For reasons I can't explain, I've been pondering Erasmus lately...
“When I get a little money I buy books; and if any is left I buy food and clothes.”This excerpt, even if the translation abuses the original text a bit, captures some of my own personal pathology when it comes to books. This year, though, the pathology showed an interesting pattern, with surges in subject matter…and a certain amount of consistency in the escape sought from those surges.
The last half of Air War College saw an emphasis on wargaming as I wrestled with the final paper for that program. This blended into reading on Africa as a supplement to and continuation of the Regional and Cultural Studies program in which I was lucky enough to take part. (I say luck because it was far from my first choice, but in retrospect I’m glad and grateful an accident placed me there.) I’ve tried to continue the latter study, but my success there has been mixed, in no small measure because of new surges driven by where I landed following War College, a job driven by surges of “learn all you can about a subject as fast as you can…then change subjects.” This job led from Scales on War—a terrible yet terribly effective book that has displaced Ghost Fleet in the position of worst piece of writing in my recent reading—and the problem of how the Department of Defense invests in close-combat capabilities for the infantry to a brief flirtation with logistics and a longer affair with surprise, revolution, and diffusion of technological, organizational, and social disruptions in the military sphere. Through all that I managed to sneak a few works of fiction—some candy, some extraordinary, and some both—a little (or more than a little) in the way of birding and birdy books, and a bit of serendipity—including the best book I read this year, Jill Lepore’s The Name of War.
In the end, the hit rate on good work was surprisingly high, with some truly fantastic books I’d happily read again or highly recommend to almost anyone (with the caveat that recommendations should always be personal and individual). Dancing in the Glory of Monsters, Girl at War, The Name of War, Queen’s Play, and Weapon of Choice, for example, were extraordinary,
I was also lucky to waste time on only a few stinkers with insufficient redeeming value to outweigh the horrors perpetrated, books I’d recommend to no one or recommend only as negative examples– Blindside, Fighting Power, Scales on War, and The Seventh Sense fall into that category. With almost any book, I could find something to criticize, I suppose, but with these I can find almost nothing to praise. Four of fifty-two is a ratio I’ll accept, though.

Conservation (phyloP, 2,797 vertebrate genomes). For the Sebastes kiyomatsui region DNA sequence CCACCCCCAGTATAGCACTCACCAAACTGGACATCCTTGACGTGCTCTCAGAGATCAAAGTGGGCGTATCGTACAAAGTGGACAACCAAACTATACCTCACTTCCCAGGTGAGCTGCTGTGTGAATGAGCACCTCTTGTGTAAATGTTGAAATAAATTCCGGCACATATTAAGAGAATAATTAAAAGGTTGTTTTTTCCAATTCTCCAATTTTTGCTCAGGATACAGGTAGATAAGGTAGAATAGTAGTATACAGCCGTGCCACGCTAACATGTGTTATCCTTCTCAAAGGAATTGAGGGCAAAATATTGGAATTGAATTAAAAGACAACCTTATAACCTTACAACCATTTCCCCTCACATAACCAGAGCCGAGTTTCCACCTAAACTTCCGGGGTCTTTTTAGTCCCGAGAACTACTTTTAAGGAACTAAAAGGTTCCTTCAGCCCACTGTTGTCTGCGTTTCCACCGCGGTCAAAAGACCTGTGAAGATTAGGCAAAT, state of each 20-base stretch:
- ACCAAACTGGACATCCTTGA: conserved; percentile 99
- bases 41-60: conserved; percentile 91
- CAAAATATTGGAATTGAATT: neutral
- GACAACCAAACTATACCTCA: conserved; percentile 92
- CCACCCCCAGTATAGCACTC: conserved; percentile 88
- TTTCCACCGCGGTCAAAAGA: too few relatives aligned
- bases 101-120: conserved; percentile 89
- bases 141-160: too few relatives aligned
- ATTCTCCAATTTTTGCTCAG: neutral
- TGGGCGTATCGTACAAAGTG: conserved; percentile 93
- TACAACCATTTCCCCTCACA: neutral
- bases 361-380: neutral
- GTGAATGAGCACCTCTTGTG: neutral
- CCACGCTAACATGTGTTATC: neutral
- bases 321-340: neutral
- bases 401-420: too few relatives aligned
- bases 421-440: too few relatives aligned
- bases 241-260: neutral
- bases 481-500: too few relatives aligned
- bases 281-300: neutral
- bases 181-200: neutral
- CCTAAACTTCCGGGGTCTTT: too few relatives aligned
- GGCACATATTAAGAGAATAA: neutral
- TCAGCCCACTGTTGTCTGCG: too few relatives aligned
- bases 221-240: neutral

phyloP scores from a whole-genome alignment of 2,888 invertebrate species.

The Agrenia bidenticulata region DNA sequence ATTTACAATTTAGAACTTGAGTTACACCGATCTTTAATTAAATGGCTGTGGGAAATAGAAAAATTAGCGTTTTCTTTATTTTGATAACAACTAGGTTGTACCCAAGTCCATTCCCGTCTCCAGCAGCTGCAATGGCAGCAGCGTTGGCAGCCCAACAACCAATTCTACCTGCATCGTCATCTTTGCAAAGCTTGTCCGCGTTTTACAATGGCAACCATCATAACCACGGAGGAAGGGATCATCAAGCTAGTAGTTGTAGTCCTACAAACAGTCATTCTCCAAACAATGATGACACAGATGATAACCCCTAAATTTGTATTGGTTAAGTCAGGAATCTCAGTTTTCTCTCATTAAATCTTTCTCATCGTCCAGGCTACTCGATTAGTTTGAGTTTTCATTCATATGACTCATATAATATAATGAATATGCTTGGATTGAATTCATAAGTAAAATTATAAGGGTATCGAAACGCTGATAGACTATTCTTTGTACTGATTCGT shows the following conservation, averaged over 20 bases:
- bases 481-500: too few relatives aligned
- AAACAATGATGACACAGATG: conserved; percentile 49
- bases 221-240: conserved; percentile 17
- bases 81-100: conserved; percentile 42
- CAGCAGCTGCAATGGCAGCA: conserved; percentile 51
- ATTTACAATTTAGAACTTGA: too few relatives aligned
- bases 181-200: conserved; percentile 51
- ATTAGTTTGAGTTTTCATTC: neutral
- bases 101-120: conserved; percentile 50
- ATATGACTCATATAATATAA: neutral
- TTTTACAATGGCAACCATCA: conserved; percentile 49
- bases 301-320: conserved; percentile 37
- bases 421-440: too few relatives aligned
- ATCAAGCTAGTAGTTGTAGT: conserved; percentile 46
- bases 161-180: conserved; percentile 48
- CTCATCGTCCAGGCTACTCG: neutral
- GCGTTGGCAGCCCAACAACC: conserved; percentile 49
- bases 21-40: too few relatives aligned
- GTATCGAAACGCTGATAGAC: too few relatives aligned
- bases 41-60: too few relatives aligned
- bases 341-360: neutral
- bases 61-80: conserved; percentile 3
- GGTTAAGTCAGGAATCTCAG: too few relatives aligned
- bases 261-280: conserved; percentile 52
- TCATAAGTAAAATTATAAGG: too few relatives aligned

“Do not be guilty of possessing a library of learned books while lacking learning yourself.”This, I fear, has been my lot this year, especially since leaving school. I’ve had—or I’ve made and taken—too little opportunity to reflect and to synthesize. I’ve read a great deal, but what have I made of that reading? I’ve been to Africa, moved across the country, begun a new job, suffered some setbacks, and been exposed to a host of new people and ideas…but what have I made of that? I’m possessed of a library of learned books, but what have I learned. Am I lacking in learning? I fear I am. To mangle Thoreau, I’ve eaten many meals at this table, but what have they made me? I’m not certain, and that troubles me. It seems every year I resolve to do better in this regard, to find some balance…and every year I disappoint myself. Perhaps the coming year will be different. Perhaps.
“The desire to write grows with writing.”Many were the things I wrote this year for school…but the plans to turn those items into publications never came to fruition. Many were the possibilities discussed for writing down ideas important and interesting…but those have yet to happen. Many were the projects proposed for collaboration with people smarter than I…but I’ve mostly let those people down. I did manage to close the read-think-write loop and turn two books read into books reviewed, one nonfiction and one fiction, but that somehow feels like failure. Maybe it shouldn’t, but it does. A bright spot was #ReadingWomen and the one thing I’m especially glad to have written this year. Now, though, I look at what I’ve read this year in that light, and I wonder if I learned anything at all. Alas.
Looking AheadI’m not sure I wish I’d read more, but I do have some regrets about what I read. I was not without thought, but I wish I’d spent more time in reflection than I did. And while I did a bit of worthwhile writing (and am rather pleased with the small part I played in #ReadingWomen), I did not do nearly as much as I expected or should.
Still, there is another year before me, and to borrow a bit of solace from a favorite literary character: